"The interior space itself is the reality of the building."
- Frank Lloyd Wright
Widely thought to be the greatest American architect, Frank Lloyd Wright (1867-1959) was a true pioneer, both artistically and technically. At a time when reinforced concrete and steel were considered industrial building materials, Wright boldly made use of them to build private homes. His prairie house concept—that of a low, sprawling home based upon a simple L or T figure—was the driving force behind some of his most famous houses and became a model for rural architecture across America. Wright`s designs for office and public buildings were equally groundbreaking and unique. From Fallingwater to New York`s Guggenheim Museum, his works are among the most famous in the history of architecture.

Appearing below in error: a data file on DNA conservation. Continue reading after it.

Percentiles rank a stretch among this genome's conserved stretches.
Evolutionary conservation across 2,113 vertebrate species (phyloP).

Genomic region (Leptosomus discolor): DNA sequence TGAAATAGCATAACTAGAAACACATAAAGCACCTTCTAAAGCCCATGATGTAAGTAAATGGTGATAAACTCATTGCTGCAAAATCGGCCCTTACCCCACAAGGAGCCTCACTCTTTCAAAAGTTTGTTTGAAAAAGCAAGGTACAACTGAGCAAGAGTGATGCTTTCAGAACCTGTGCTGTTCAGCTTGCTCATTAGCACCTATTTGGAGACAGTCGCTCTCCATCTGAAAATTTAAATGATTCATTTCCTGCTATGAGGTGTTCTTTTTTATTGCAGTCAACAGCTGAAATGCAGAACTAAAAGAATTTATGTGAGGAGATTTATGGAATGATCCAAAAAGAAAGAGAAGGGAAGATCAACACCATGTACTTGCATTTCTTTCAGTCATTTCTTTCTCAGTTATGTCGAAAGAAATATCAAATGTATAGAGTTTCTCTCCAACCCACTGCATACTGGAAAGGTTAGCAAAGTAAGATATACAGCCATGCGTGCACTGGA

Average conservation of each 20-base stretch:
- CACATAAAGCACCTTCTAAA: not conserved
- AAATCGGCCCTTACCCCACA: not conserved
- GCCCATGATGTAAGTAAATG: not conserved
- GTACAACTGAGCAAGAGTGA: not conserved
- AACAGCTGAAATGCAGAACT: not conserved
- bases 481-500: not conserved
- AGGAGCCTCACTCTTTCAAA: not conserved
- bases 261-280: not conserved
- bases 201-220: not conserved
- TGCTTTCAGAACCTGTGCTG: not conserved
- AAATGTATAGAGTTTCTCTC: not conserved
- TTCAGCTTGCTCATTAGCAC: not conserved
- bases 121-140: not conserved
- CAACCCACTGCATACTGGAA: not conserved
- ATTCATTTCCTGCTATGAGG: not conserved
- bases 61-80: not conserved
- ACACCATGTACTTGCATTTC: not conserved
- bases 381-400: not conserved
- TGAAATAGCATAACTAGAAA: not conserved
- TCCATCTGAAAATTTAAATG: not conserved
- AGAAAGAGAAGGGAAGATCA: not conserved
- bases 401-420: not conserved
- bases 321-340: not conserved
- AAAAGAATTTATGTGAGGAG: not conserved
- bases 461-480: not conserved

About the Series:
Each book in TASCHEN’s Basic Architecture Series features:
- an introduction to the life and work of the architect
- the major works in chronological order
- information about the clients, architectural preconditions as well as construction problems and resolutions
- a list of all the selected works and a map indicating the locations of the best and most famous buildings
- approximately 120 illustrations (photographs, sketches, drafts and plans)